There are plans in place to build more facilities and hangers for private businesses, predicated on the water/sewer infrastructure expansion. Wright said steps are being taken to build an addition onto the main terminal, which would serve as the offices for NorthPoint Aviation. The addition would address a lingering issue, namely space limitations in the terminal, which place the NorthPoint's reception area and the terminal's restaurant in the same area, within sight and hearing of each other.

The benefit of the addition is to maintain the intimate connection with NorthPoint while establishing a distinct space for each business to operate.

Taken on a bumpy ride

2017 also featured a moment when the Brainerd Lakes Regional Airport found itself in the center of a brewing national controversy and the subject of the nightly news.

During an October commission meeting, commission member Jeff Czeczok made a motion to "protest" the actions of NFL players who knelt during the playing of the National Anthem to protest police brutality. The Brainerd Lakes Regional Airport had been selected an alternative landing site in the event of unfavorable conditions during the Super Bowl, scheduled for Feb. 4 at U.S. Bank Stadium in Minneapolis.

While Czeczok's motion was not seconded and did not receive support beyond sympathetic comments by fellow commission members, the incident received national coverage-upon which journalists, pundits and commentators on social media weighed in.

Wright said the situation was taken out of context by media outlets who portrayed the situation as one where the Brainerd Lakes Regional Airport-a tax funded, public-use entity-would deny service to flights carrying NFL players based on the political statement of a single commission board member.

That was never a possibility, Wright said, who added he regarded the media frenzy with bemusement at the time, especially rumors that the airport was going to "set up spike strips on the runway." Now, in hindsight, it's little more than a bump in the road.

"It's the joy of being run by the public," he said. "When we have these public facilities, you do get different viewpoints and different ways of thinking that come into these arenas. It's just part of our democracy."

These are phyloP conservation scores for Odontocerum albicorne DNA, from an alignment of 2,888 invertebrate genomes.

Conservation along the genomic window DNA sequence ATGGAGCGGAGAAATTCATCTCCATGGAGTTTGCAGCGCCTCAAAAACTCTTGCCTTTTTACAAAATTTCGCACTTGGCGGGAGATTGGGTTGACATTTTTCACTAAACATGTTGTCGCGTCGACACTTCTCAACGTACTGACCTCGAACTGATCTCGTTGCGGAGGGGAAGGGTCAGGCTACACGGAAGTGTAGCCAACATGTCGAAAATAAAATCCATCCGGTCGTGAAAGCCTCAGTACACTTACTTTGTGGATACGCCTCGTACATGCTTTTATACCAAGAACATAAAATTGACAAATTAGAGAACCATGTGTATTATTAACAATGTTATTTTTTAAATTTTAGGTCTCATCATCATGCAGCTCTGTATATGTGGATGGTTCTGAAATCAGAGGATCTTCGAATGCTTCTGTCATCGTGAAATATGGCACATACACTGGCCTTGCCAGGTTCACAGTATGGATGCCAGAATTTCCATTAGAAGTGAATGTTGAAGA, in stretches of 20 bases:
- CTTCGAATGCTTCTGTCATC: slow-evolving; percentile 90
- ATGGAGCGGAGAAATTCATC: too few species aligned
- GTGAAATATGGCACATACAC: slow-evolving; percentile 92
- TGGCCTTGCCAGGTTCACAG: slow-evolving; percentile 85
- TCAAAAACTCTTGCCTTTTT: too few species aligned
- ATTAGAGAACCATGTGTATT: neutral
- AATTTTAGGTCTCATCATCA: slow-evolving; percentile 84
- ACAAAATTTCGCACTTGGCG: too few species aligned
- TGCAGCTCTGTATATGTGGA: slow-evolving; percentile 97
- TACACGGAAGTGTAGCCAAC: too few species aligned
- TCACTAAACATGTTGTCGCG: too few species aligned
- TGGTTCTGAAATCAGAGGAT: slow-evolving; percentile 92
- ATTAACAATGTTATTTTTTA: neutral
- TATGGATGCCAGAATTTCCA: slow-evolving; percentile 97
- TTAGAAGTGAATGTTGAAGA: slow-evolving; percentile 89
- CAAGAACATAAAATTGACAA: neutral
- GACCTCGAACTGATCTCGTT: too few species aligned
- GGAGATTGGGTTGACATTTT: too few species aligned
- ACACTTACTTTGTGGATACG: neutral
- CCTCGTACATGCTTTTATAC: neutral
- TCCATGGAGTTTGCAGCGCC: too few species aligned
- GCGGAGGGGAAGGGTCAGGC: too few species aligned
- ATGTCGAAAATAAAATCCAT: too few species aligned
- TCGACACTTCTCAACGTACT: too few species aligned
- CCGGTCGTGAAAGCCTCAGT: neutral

Not a rich man's playground anymore

Wright said the two most common misconceptions he comes across, in regards to the airport, is the impression that local air travel is unreliable and the notion that air travel is largely a luxury of the wealthy.

Both are false, he said, noting that issues of reliability have been largely eliminated since a downpoint around 2010-2012-in fact, in comparison to larger, metropolitan airports, the Brainerd Lakes Regional Airport is not as susceptible to delays or traffic congestion, which means more efficient, comfortable traveling conditions.

Wright said the common misconception that local airports are a "rich man's playground" may have been true in the past when aviation was closer to its infancy and only the wealthy could afford its new and novel technology.

Now, aviation has matured to a point where it's can be an everyday convenience for more and more stratas of society, said Wright, who added the airport has an explicit goal to make its airfare affordable to families, of which he is seeing more and more in the terminal.

But, even beyond notions of affordability and practicality, flight still remains a thrilling experience, Wright said, and that, in and of itself, may be enough for some.

"There is some fascination of flight. We have always enjoyed flying as a people. You get up and you fly and you get to experience this world like a bird sees it-or, as I like to say, as God sees it-it's just phenomenal," Wright said. "It's a four dimensional experience you can't have on the ground."

As the book closes on 2017 and 2018 begins, the airport is reaching a point where it's not only self-sustaining, but profitable. Currently, the airport benefits from federal grants that subsidize $50 for every ticket, as well as joint ownership between Crow Wing County and the city of Brainerd, which pitch in $300,000 every year. Profits are enough to meet the rest of the $1 million budget, but projected increases may also mean adding destinations to the 250 the airport already serves, more charter flights and bids for an additional carrier to complement their contract with Delta Airlines.